The traditional utility market is evolving as utilities contend with increasing volatility and uncertainty brought about by a shift to renewables, new technology, legislation, and other developments. Utilities need to become smarter, more agile, and more flexible so they can strategically respond to the changing landscape.
Here’s a basic and generalized look at areas utilities are considering as they plan for the future.
Environment and environmental policies: Utilities must play a role in fighting climate change. Legislation at a country and global level is forcing utilities to reevaluate their business, particularly the environmental impact. This demand for clean energy will lead not only to a reduction in greenhouse gases, but also to improvements in energy efficiency, demand-side management, and an increased adoption of renewables. The pressure to reduce CO2 emissions also will likely speed change in other areas such as the move from coal-fueled power plants to renewables.
Renewable energy: Renewable energy adoption, especially solar and wind energy, will continue to rise as utilities look toward more sustainable resources. Meanwhile, the efficiency of renewable energy is improving and costs are decreasing. However, utilities still struggle to balance the variable nature of renewables and the challenge of integrating them with grid networks. Distributed generation—and associated technologies like power electronics—must continue to improve to support renewable growth.
Energy storage: Electrical energy storage systems (EESS), particularly large-scale batteries and conversion technology, are relatively new but gaining ground because they allow utilities to achieve more control of local energy production, squeeze more from generation assets and take advantage of the smart grid. They prevent waste by letting utilities generate and store energy and then use it as needed, integrate more variable renewable energy into the power grid, and increase reliability.
Technology: Technology will continue to develop. Analytics are expanding and improving, permitting utilities to wring the most out of the data that is coming from smart technologies. Utilities are better able to manage the grid with tools like advanced distribution management systems and data management systems.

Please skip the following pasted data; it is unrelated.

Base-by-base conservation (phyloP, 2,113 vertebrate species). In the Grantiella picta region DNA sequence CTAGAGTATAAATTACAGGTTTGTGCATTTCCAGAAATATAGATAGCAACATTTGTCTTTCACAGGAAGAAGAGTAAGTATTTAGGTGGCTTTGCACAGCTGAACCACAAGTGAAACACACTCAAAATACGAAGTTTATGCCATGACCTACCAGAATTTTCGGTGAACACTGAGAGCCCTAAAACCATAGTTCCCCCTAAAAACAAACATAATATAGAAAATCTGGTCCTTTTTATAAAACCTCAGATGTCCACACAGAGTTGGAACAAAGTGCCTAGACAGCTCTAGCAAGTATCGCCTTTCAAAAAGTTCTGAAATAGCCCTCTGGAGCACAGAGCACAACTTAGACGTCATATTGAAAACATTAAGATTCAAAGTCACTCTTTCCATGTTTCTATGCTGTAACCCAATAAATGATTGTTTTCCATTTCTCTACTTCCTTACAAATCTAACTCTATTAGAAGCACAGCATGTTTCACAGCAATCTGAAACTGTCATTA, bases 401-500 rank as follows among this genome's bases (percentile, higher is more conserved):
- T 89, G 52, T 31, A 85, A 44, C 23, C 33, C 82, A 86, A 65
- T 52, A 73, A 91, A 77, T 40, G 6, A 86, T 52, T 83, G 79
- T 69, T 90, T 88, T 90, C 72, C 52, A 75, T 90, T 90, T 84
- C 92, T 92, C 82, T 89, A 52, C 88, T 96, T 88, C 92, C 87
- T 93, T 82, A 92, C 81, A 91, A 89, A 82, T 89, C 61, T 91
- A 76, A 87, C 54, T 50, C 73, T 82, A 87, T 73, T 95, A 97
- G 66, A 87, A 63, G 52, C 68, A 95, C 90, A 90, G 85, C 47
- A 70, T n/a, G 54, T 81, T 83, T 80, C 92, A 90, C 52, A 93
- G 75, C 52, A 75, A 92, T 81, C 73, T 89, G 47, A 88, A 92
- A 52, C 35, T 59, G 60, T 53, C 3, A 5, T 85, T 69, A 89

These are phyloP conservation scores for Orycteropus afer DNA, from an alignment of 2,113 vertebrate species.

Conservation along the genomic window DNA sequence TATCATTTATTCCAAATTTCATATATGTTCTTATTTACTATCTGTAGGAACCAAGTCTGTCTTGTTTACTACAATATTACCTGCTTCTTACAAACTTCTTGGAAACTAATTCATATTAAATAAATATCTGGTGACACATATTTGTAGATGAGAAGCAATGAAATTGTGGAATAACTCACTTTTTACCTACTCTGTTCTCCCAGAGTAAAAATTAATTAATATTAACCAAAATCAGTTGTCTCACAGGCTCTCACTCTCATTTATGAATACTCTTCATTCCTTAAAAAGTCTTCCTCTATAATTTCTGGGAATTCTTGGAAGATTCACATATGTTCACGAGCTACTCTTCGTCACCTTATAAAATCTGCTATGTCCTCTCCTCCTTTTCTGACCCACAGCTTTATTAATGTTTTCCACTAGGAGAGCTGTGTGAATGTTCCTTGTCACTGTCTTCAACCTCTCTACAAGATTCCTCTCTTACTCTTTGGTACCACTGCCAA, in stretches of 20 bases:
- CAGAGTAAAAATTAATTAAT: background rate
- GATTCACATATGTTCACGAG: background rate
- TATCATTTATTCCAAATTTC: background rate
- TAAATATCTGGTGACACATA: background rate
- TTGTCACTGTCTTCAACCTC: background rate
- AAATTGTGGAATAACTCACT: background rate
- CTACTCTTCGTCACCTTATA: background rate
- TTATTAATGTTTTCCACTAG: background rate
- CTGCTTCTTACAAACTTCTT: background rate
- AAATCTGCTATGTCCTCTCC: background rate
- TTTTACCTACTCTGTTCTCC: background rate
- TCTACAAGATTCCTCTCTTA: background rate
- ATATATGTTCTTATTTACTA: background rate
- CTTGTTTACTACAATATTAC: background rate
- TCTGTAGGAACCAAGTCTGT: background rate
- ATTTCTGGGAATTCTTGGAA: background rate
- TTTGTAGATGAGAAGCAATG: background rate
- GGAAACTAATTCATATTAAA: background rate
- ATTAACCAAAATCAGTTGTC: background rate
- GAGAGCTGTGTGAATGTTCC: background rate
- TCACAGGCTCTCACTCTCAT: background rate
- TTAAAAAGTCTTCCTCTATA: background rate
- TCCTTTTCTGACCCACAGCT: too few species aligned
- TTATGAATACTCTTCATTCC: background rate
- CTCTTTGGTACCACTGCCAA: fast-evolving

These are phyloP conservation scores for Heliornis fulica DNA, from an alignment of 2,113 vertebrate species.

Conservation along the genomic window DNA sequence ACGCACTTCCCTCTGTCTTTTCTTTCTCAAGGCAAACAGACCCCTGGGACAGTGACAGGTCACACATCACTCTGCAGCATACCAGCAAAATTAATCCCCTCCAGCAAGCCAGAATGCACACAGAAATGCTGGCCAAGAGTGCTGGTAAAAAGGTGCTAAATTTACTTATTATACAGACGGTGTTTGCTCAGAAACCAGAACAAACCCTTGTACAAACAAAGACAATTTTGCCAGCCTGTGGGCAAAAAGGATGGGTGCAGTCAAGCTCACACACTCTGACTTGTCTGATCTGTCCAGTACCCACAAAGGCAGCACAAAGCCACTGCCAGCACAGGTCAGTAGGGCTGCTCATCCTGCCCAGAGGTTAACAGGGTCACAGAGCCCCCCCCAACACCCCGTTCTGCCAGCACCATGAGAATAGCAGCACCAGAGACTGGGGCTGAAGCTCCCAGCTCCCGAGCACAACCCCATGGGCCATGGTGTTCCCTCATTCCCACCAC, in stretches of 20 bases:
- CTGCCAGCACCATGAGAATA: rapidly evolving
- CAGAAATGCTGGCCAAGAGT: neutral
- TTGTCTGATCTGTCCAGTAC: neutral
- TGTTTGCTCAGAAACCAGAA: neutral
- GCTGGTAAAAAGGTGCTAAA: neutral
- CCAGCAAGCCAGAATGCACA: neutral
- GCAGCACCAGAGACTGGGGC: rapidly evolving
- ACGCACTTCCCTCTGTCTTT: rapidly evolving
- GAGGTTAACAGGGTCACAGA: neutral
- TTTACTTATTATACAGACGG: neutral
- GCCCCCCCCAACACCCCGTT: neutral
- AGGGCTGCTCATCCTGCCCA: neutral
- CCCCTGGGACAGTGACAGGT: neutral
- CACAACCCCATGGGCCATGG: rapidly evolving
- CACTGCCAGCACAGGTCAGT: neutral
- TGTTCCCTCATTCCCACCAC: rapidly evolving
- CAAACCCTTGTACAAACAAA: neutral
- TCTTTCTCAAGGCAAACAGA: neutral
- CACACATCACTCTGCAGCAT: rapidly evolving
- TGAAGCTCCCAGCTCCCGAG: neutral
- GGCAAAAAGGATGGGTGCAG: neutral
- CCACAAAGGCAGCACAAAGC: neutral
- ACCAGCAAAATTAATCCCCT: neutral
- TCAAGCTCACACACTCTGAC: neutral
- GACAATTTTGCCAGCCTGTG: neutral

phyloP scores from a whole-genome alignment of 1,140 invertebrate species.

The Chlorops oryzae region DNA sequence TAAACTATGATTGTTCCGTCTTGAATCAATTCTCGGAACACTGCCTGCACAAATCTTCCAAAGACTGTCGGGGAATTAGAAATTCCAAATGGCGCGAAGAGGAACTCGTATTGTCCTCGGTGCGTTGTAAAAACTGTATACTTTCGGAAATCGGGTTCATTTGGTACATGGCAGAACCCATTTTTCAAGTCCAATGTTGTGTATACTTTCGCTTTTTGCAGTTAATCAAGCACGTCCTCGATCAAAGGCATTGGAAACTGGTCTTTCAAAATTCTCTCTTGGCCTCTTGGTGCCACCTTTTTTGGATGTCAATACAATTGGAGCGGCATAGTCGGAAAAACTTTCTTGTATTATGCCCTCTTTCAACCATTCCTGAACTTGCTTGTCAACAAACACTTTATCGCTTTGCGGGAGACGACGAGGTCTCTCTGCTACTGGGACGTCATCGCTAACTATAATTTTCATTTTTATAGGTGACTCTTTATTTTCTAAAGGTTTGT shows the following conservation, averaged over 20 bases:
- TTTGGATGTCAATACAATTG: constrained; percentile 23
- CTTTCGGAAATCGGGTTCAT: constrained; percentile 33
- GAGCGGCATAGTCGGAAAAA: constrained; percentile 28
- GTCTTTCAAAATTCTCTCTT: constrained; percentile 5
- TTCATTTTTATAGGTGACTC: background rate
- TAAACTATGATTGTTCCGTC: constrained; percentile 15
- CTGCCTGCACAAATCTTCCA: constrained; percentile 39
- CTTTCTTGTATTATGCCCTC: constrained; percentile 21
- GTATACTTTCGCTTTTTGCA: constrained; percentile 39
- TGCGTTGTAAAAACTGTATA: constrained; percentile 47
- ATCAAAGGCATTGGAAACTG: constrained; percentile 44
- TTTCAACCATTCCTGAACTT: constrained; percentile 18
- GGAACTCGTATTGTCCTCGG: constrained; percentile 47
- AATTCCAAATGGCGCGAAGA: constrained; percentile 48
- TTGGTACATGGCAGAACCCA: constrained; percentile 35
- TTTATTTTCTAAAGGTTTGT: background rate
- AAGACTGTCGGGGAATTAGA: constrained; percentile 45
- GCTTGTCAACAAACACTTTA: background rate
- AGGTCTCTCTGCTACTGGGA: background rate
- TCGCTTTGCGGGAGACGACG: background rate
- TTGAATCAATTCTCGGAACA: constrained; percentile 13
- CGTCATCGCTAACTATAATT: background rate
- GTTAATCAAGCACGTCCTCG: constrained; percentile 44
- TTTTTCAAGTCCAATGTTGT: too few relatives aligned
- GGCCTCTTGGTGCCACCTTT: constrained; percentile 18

Consumer behavior: Consumers are king in the new energy world. Technology and analytics provide visibility that lets them make smart decisions about how much energy they use and when. Utilities need to prepare for consumers increasingly wanting—and expecting—control over their energy usage.
Utilities no longer hold a monopoly. Consumers are increasingly empowered as they gain more options for receiving consumer-friendly, competitively priced power, in some cases allowing them to comparison shop for power or even choose to become prosumers or go off grid. This forces utilities to remain competitive both in pricing and services.
Pricing mechanisms: Pricing mechanisms, such as dynamic pricing or carbon markets, can influence the behavior of the biggest contributors of greenhouse gas emissions. A carbon tax is an effective tool to deter carbon-based fuel usage and support green energy projects if a market-determined carbon price is not high enough to entice utilities to use energy sources that are cleaner than current fossil fuel sources.
Role: By taking a holistic approach and combining all of the above, utilities can redefine their role. They can invent new business models, provide new services, and find new ways of fulfilling missions such as the balance of supply and demand. In a world where supply is less centralized, where it becomes variable (that’s the nature of renewables), and where demand can be more flexible, utilities can look for opportunities to harness this flexibility, aggregating distributed energy resources, buffering variation and providing not just electricity but services.
Utilities can prepare for the future by proactively addressing these challenges.